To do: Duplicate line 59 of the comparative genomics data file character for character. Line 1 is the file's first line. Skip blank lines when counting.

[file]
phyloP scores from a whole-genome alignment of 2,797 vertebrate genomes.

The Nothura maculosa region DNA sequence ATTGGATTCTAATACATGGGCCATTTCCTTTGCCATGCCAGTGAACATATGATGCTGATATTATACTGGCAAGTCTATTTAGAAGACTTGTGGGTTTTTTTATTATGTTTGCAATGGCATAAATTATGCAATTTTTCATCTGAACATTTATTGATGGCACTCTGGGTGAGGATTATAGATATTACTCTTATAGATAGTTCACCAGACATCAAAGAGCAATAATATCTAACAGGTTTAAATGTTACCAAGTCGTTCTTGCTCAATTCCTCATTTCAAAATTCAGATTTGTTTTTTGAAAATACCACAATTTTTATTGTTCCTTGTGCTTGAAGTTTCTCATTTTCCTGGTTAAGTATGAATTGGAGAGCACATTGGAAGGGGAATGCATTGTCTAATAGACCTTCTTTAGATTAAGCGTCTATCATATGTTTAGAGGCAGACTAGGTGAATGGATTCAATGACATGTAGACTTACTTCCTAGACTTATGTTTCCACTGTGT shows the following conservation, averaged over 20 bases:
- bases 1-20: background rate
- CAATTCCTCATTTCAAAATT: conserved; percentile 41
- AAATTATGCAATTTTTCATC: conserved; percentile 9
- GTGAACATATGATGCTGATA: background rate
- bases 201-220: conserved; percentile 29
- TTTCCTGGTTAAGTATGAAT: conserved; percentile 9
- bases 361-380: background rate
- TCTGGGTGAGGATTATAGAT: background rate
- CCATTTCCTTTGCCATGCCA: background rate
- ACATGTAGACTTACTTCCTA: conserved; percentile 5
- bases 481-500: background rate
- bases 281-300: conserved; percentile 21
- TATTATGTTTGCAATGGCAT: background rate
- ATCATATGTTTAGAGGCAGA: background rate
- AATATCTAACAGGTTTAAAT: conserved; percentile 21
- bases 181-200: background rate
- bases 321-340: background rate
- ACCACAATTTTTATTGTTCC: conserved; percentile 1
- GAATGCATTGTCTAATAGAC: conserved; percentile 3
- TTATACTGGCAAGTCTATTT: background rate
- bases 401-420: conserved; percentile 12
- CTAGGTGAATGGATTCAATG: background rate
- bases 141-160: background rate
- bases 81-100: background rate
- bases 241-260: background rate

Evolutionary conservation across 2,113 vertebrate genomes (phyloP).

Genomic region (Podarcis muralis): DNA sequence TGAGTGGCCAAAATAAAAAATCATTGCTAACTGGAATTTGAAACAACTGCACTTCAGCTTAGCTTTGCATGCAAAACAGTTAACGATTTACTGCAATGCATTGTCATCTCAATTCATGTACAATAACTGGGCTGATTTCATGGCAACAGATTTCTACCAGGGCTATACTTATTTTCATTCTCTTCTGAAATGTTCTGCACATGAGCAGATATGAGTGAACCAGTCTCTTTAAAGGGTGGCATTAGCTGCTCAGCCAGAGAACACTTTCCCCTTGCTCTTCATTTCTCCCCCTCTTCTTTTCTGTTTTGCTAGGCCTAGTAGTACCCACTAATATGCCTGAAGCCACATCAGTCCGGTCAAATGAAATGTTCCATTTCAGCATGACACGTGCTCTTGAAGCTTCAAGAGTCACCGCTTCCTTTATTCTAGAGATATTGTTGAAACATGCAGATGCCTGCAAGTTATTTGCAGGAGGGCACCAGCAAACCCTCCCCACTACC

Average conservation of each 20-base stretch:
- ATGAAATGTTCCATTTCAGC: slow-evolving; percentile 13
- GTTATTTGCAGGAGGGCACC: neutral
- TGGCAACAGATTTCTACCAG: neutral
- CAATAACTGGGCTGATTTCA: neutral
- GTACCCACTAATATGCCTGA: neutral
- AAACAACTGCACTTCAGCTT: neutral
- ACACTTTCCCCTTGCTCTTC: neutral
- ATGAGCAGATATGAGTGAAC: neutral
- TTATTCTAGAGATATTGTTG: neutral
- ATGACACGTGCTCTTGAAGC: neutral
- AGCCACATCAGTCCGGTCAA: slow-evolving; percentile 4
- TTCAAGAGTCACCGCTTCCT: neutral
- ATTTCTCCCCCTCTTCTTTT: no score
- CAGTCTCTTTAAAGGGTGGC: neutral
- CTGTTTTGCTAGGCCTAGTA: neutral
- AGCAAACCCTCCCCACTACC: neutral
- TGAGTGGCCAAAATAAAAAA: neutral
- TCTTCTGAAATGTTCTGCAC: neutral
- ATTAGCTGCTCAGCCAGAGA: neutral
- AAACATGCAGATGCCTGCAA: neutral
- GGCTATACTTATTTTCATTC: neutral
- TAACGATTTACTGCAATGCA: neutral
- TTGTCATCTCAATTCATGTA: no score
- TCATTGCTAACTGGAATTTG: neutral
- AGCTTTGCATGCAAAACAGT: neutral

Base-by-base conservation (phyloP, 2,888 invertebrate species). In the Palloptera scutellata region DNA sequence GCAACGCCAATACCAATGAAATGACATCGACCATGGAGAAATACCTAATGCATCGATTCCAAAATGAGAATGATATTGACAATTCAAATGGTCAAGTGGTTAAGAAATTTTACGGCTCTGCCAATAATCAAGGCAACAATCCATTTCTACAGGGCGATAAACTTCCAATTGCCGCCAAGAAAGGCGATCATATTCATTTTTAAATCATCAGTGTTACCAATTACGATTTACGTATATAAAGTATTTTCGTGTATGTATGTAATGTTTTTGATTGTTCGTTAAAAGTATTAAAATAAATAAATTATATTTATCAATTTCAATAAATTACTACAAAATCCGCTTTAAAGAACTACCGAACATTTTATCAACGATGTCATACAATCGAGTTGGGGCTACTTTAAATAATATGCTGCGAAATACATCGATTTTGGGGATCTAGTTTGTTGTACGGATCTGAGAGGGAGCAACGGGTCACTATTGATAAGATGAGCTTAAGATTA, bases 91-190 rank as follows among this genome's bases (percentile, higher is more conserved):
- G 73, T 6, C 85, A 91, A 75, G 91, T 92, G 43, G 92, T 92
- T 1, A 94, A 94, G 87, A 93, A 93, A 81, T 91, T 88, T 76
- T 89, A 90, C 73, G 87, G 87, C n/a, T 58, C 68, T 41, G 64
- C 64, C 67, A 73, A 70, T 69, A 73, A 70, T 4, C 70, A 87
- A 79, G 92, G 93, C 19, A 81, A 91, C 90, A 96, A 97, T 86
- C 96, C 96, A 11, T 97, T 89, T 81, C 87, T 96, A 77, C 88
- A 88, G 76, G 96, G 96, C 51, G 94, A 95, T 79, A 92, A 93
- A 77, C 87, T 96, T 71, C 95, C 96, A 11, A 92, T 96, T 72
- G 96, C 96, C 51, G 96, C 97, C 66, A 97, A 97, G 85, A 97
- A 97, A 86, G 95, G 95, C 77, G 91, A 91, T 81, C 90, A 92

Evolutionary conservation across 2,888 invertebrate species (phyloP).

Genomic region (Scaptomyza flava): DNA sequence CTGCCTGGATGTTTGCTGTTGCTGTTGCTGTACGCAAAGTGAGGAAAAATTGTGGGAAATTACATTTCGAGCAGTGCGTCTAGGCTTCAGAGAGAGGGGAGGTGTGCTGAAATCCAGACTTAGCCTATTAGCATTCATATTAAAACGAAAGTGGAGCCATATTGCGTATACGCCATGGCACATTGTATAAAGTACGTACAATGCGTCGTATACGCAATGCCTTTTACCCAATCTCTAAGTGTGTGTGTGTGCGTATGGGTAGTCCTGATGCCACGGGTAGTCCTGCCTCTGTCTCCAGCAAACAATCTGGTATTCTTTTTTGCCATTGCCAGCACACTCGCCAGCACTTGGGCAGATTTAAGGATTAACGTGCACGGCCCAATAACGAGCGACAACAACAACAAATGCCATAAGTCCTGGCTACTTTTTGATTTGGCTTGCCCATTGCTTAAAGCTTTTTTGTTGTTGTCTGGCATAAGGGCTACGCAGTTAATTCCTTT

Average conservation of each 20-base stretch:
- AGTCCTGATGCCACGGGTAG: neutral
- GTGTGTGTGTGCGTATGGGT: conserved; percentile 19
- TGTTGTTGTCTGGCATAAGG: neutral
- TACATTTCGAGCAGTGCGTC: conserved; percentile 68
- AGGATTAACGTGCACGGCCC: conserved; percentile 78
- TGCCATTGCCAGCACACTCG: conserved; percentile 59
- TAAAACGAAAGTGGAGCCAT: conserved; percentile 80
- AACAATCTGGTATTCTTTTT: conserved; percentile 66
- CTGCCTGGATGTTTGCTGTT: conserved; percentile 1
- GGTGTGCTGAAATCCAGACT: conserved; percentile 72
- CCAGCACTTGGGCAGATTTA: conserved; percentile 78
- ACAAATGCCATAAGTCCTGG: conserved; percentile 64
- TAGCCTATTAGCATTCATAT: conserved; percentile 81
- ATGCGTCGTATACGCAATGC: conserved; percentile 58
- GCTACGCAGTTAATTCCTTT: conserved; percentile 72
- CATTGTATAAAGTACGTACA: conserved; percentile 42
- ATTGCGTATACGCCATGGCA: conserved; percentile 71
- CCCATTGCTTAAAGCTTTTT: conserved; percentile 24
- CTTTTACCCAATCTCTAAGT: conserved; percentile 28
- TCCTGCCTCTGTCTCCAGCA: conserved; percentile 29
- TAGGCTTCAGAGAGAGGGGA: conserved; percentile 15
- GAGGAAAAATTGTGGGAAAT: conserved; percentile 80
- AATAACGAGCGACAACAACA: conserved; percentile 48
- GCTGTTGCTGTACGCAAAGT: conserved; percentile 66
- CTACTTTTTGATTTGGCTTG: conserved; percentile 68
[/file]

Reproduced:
- T 89, A 90, C 73, G 87, G 87, C n/a, T 58, C 68, T 41, G 64